Review: Not My Girl by Christy Jordan-Fenton

not my girl

Not My Girl by Christy Jordan-Fenton and Margaret Pokiak-Fenton, illustrated by Gabrielle Grimard

Continue the story of When I Was Eight with this second picture book by the authors.  The picture book versions follow two highly acclaimed novels for elementary-aged children that tell the same story at a different level.  In this book, Margaret returns home to her native family from the outsiders’ school.  Her hair has been cut short, she has trouble speaking the language of her people, and her skills are more suited to school than life in the Arctic.  When her mother sees her for the first time, she exclaims “Not my girl!” and rejects her daughter.  Slowly, Margaret begins to rebuild her old life and relearn the ways of her family and their traditional life.  But it takes time to be accepted by her mother and to find her way around her newly reunited family.

The Fenton family writes all of their books from the heart, clearly creating a case for the damage of the white people and their schools on the lives of Native people and their children.  This book serves as the other side of the story from When I Was Eight, demonstrating that even when children were returned to their families it was not easy to integrate once again into that society because of the changes wrought by the schooling system.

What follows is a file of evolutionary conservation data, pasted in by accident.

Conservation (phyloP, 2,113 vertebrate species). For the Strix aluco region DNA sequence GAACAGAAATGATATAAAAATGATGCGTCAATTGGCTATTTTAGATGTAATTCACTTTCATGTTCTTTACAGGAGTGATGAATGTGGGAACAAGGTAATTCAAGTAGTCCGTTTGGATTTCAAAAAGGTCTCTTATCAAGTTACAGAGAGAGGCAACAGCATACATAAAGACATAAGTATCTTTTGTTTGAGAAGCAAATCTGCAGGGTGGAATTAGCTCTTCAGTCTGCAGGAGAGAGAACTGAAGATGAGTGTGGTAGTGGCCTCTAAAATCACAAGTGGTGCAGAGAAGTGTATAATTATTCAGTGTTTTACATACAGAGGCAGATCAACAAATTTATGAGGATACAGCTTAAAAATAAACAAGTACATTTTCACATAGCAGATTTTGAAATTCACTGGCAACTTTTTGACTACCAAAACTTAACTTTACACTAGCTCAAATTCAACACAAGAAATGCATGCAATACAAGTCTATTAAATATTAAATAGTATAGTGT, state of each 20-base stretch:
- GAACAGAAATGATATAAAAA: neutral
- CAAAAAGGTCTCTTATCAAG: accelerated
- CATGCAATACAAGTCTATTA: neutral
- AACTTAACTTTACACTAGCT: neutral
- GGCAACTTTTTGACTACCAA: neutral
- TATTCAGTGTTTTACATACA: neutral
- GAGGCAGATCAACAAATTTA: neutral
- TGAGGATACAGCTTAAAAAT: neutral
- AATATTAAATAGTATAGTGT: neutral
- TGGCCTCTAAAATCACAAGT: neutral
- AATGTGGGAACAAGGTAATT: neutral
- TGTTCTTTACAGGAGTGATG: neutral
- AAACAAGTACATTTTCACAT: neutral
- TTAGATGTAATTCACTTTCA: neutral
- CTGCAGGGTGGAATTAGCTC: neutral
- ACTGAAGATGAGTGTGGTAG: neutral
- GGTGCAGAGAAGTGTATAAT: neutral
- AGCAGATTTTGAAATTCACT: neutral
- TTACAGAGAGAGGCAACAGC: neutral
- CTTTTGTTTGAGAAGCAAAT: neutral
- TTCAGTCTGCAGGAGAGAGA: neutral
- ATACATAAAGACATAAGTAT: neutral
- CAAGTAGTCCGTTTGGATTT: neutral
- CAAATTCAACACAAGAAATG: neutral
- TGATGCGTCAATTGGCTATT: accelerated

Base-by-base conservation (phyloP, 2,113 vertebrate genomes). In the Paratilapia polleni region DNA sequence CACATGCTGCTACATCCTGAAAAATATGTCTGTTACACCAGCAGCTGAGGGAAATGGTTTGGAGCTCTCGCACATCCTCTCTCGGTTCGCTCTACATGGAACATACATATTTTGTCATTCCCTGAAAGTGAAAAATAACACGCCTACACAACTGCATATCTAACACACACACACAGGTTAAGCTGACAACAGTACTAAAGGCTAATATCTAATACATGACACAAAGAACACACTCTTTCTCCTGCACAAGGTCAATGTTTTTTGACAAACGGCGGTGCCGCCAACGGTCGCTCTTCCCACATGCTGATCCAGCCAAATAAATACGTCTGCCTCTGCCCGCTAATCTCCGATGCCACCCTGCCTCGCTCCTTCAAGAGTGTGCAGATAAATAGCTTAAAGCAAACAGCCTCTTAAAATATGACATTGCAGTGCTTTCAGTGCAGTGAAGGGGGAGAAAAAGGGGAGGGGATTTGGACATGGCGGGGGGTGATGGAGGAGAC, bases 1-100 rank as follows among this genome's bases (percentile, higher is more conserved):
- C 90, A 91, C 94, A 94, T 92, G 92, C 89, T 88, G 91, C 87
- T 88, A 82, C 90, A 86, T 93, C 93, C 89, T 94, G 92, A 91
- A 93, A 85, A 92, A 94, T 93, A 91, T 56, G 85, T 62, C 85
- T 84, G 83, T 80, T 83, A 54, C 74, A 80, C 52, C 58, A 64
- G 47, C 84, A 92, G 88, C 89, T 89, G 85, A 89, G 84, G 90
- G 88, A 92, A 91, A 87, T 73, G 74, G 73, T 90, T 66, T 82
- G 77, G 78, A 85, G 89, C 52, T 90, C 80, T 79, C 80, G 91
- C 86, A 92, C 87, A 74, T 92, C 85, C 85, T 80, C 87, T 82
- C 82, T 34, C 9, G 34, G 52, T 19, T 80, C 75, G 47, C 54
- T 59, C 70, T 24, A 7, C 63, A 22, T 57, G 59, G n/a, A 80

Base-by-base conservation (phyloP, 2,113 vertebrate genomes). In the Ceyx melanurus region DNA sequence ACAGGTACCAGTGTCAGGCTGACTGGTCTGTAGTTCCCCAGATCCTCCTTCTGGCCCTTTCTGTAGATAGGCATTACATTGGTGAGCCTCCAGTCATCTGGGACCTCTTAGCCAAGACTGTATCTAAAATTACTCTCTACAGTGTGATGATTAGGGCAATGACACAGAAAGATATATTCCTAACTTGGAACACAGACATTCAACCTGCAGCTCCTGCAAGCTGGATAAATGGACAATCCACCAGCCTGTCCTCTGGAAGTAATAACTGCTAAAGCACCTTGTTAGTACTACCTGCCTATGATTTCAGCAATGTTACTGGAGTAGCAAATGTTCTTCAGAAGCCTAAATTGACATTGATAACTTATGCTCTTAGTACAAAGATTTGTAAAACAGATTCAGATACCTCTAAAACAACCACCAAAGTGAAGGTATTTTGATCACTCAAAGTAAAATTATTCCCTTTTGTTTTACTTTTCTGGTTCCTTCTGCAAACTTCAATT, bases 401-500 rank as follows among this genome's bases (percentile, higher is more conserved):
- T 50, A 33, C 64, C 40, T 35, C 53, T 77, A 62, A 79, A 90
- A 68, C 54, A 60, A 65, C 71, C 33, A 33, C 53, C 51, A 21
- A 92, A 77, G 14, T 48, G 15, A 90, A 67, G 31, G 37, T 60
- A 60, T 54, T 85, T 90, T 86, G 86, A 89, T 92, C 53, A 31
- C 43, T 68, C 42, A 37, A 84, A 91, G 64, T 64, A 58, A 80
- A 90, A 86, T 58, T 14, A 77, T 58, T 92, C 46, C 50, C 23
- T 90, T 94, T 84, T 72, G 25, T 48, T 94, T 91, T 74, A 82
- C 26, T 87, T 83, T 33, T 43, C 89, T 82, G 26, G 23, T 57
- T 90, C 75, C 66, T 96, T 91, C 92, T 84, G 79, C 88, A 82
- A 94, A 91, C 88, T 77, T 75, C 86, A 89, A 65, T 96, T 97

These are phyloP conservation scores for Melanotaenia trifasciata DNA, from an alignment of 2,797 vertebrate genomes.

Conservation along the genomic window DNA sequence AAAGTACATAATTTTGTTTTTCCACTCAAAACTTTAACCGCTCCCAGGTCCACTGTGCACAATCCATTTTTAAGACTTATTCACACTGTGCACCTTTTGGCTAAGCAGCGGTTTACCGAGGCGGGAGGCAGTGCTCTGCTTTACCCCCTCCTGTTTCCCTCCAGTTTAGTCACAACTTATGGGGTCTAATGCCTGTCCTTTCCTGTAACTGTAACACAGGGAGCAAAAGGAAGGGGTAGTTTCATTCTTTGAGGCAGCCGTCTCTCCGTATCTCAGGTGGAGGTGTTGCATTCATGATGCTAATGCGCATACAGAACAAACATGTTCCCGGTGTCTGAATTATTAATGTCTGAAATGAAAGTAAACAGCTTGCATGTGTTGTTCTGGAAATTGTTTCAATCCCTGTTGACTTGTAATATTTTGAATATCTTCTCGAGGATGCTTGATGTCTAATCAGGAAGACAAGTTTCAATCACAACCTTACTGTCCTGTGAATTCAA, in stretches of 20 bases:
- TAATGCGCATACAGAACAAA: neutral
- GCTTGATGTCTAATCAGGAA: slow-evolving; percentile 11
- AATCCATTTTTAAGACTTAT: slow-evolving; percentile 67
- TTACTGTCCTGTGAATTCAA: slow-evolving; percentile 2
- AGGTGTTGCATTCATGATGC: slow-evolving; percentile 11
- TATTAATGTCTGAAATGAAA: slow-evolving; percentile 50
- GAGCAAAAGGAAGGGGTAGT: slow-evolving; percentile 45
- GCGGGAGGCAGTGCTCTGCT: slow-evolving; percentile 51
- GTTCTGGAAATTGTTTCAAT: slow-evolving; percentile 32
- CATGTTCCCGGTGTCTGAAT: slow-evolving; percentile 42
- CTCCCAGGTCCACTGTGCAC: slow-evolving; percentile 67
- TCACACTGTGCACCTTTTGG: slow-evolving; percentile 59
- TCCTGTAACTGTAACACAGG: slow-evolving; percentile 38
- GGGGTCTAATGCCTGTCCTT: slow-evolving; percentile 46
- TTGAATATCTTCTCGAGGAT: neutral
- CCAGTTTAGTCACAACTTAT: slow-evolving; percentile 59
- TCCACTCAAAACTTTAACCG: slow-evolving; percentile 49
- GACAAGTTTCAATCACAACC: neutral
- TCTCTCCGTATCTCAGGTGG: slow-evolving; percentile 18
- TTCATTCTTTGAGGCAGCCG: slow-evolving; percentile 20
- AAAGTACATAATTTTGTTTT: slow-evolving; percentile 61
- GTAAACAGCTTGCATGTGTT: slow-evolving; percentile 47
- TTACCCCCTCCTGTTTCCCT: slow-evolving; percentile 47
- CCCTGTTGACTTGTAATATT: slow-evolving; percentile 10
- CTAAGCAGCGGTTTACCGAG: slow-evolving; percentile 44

Grimard’s illustrations show the Arctic landscape, the way Margaret doesn’t fit in with her clothing or her ways.  It also shows the love of her father, his patience and understanding and the slow thaw of her mother and her anger.  Grimard captures these emotions with a delicacy and understanding of all of them.

Another impressive entry into the story of Margaret and her childhood, this book should be paired with the first picture book to best understand Margaret’s story.  Appropriate for ages 5-7.

Reviewed from library copy.